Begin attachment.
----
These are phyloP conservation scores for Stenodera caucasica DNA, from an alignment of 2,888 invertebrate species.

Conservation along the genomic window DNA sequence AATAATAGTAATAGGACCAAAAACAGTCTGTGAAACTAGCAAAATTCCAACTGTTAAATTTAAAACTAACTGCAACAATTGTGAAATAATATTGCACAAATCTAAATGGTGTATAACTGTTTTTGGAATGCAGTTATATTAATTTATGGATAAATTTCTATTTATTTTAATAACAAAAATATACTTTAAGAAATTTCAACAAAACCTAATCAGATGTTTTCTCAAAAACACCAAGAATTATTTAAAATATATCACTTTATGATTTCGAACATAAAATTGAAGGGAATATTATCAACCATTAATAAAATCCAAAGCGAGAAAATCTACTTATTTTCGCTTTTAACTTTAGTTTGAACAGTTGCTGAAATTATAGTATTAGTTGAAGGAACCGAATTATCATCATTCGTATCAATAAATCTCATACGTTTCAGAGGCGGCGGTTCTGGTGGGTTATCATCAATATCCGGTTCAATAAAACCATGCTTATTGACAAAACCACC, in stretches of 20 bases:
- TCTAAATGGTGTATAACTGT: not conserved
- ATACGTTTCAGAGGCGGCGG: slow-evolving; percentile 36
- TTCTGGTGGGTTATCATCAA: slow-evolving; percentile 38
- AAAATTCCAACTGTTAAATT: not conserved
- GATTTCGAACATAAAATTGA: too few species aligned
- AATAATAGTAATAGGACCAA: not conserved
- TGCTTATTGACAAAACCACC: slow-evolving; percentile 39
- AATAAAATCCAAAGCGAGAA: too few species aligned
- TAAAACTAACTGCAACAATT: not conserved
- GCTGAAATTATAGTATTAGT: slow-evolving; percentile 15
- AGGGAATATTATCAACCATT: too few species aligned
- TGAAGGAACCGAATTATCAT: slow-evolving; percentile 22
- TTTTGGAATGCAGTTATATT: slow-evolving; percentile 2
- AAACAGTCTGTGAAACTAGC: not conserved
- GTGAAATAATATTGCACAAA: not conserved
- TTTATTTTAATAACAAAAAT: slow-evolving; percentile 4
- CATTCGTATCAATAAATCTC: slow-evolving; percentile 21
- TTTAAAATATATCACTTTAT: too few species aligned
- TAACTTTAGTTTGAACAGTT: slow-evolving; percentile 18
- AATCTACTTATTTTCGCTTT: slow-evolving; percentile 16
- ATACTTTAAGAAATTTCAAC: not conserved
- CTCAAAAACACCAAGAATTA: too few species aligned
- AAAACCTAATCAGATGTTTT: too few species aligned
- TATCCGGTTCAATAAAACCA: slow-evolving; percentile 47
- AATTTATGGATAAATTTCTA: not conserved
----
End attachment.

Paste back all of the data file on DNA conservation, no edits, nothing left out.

These are phyloP conservation scores for Stenodera caucasica DNA, from an alignment of 2,888 invertebrate species.

Conservation along the genomic window DNA sequence AATAATAGTAATAGGACCAAAAACAGTCTGTGAAACTAGCAAAATTCCAACTGTTAAATTTAAAACTAACTGCAACAATTGTGAAATAATATTGCACAAATCTAAATGGTGTATAACTGTTTTTGGAATGCAGTTATATTAATTTATGGATAAATTTCTATTTATTTTAATAACAAAAATATACTTTAAGAAATTTCAACAAAACCTAATCAGATGTTTTCTCAAAAACACCAAGAATTATTTAAAATATATCACTTTATGATTTCGAACATAAAATTGAAGGGAATATTATCAACCATTAATAAAATCCAAAGCGAGAAAATCTACTTATTTTCGCTTTTAACTTTAGTTTGAACAGTTGCTGAAATTATAGTATTAGTTGAAGGAACCGAATTATCATCATTCGTATCAATAAATCTCATACGTTTCAGAGGCGGCGGTTCTGGTGGGTTATCATCAATATCCGGTTCAATAAAACCATGCTTATTGACAAAACCACC, in stretches of 20 bases:
- TCTAAATGGTGTATAACTGT: not conserved
- ATACGTTTCAGAGGCGGCGG: slow-evolving; percentile 36
- TTCTGGTGGGTTATCATCAA: slow-evolving; percentile 38
- AAAATTCCAACTGTTAAATT: not conserved
- GATTTCGAACATAAAATTGA: too few species aligned
- AATAATAGTAATAGGACCAA: not conserved
- TGCTTATTGACAAAACCACC: slow-evolving; percentile 39
- AATAAAATCCAAAGCGAGAA: too few species aligned
- TAAAACTAACTGCAACAATT: not conserved
- GCTGAAATTATAGTATTAGT: slow-evolving; percentile 15
- AGGGAATATTATCAACCATT: too few species aligned
- TGAAGGAACCGAATTATCAT: slow-evolving; percentile 22
- TTTTGGAATGCAGTTATATT: slow-evolving; percentile 2
- AAACAGTCTGTGAAACTAGC: not conserved
- GTGAAATAATATTGCACAAA: not conserved
- TTTATTTTAATAACAAAAAT: slow-evolving; percentile 4
- CATTCGTATCAATAAATCTC: slow-evolving; percentile 21
- TTTAAAATATATCACTTTAT: too few species aligned
- TAACTTTAGTTTGAACAGTT: slow-evolving; percentile 18
- AATCTACTTATTTTCGCTTT: slow-evolving; percentile 16
- ATACTTTAAGAAATTTCAAC: not conserved
- CTCAAAAACACCAAGAATTA: too few species aligned
- AAAACCTAATCAGATGTTTT: too few species aligned
- TATCCGGTTCAATAAAACCA: slow-evolving; percentile 47
- AATTTATGGATAAATTTCTA: not conserved